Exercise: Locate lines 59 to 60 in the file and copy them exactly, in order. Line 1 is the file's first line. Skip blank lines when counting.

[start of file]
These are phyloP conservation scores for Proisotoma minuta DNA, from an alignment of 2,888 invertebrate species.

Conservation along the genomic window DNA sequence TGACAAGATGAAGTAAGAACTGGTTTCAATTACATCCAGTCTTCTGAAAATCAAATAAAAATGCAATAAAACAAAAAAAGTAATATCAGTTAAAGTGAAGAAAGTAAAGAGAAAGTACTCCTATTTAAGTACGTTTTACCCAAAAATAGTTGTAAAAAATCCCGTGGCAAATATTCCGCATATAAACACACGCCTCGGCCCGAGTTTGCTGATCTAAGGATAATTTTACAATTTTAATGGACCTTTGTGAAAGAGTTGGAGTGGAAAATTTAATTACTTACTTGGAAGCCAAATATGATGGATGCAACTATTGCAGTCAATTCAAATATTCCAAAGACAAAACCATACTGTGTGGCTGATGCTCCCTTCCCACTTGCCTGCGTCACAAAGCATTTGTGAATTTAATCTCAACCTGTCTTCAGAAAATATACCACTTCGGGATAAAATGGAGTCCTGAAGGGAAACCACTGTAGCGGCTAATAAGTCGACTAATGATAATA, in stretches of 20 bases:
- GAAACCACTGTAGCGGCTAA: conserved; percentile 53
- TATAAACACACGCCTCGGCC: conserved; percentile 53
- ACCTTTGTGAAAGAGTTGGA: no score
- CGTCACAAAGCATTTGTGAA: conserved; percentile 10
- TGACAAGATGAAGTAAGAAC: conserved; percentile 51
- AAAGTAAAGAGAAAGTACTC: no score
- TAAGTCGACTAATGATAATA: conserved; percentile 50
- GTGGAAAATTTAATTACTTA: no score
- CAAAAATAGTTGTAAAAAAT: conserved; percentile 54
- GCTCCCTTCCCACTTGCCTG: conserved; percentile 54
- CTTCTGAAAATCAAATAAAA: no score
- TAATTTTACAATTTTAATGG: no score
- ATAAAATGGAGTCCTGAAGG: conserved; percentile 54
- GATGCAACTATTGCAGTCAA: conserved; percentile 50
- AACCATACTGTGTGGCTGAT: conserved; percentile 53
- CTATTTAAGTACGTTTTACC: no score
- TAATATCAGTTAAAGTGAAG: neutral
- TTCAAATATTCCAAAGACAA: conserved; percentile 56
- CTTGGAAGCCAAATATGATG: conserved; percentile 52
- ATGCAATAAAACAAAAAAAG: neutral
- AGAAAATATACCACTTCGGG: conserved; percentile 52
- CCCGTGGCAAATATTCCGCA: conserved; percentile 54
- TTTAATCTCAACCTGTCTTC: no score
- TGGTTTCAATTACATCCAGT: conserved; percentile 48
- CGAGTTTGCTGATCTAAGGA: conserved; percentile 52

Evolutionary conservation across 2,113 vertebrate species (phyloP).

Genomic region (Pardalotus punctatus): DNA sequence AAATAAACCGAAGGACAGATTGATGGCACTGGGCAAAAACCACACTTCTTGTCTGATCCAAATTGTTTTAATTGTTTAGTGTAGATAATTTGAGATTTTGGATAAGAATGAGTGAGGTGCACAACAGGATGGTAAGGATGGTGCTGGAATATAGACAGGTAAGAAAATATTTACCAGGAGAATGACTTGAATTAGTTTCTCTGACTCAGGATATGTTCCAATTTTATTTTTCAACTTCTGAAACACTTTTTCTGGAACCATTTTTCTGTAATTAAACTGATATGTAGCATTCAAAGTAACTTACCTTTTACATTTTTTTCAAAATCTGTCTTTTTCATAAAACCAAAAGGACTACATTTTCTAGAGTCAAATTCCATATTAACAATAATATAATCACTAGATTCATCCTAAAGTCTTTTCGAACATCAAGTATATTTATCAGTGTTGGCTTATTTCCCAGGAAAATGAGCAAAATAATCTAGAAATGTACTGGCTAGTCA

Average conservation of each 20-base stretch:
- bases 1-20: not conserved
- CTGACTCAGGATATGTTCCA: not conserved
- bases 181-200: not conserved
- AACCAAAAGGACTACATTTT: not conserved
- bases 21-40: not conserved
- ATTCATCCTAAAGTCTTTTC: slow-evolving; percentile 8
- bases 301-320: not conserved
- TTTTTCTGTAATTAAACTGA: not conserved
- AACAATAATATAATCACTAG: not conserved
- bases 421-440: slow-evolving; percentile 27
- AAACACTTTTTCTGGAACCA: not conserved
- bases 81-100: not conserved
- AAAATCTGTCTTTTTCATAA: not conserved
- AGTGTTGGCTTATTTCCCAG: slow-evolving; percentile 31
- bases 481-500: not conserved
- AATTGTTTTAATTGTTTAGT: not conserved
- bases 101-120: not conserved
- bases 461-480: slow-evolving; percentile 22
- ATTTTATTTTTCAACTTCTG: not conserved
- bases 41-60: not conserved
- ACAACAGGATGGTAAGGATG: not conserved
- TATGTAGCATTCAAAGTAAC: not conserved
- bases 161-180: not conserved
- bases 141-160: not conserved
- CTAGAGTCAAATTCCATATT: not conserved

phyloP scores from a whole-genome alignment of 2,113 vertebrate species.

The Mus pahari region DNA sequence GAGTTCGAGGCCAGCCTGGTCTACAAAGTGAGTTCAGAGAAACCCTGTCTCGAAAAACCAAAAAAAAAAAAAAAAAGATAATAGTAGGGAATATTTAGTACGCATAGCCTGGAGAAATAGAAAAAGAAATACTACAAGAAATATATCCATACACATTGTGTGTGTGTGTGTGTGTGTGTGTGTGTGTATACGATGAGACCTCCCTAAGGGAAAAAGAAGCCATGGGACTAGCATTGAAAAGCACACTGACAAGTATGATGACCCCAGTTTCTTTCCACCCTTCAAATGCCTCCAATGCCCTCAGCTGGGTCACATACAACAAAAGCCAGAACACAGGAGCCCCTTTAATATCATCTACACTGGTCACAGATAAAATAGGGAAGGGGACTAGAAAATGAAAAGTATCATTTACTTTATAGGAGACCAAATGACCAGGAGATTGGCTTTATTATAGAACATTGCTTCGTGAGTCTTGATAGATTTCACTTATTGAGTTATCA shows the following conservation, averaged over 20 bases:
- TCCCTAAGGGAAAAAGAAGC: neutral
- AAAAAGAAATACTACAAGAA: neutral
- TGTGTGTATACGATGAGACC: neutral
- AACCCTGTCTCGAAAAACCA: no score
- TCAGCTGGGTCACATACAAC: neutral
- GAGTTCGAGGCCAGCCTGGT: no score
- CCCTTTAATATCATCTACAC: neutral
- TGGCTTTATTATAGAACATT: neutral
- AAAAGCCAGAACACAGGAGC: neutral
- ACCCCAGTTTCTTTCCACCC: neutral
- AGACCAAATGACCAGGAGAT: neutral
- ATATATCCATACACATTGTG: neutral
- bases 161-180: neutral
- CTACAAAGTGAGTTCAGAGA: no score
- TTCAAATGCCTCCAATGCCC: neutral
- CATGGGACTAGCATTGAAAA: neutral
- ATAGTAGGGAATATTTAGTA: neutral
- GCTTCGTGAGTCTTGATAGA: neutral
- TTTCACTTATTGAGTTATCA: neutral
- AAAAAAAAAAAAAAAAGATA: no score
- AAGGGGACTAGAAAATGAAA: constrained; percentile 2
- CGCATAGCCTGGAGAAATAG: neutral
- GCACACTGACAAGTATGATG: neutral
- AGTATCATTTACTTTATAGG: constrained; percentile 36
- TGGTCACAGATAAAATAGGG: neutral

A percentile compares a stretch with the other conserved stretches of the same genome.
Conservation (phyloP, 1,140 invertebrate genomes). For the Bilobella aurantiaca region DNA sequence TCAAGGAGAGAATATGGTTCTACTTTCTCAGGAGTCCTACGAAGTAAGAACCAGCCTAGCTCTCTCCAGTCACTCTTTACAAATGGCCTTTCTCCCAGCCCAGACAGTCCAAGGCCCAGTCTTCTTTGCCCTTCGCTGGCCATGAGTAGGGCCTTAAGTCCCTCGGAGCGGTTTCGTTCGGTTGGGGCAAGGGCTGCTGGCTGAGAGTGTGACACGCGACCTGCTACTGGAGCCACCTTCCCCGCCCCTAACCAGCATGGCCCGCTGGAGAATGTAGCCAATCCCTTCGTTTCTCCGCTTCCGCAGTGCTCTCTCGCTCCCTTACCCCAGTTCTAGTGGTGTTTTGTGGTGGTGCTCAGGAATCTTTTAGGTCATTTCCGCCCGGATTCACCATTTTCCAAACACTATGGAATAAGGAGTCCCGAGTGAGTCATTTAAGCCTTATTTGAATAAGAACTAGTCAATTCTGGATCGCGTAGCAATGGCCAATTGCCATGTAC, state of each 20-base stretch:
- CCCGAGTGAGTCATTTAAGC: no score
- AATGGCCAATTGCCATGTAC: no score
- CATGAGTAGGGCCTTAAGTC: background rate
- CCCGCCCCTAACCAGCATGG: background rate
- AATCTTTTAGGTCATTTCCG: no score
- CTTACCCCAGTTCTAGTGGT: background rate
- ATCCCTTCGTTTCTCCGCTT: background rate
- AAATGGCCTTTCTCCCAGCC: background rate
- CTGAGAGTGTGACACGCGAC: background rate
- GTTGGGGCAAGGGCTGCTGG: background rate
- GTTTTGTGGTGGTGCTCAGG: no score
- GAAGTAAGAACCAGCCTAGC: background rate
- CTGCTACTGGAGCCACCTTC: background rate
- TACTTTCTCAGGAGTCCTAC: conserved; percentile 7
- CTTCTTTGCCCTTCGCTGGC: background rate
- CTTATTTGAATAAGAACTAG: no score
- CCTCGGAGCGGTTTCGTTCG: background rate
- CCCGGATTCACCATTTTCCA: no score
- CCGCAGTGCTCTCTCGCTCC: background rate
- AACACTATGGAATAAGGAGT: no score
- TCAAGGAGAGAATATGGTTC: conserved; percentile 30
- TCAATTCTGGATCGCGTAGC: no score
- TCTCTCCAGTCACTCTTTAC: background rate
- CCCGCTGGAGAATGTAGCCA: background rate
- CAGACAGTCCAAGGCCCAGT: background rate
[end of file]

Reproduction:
- AAAAAGAAATACTACAAGAA: neutral
- TGTGTGTATACGATGAGACC: neutral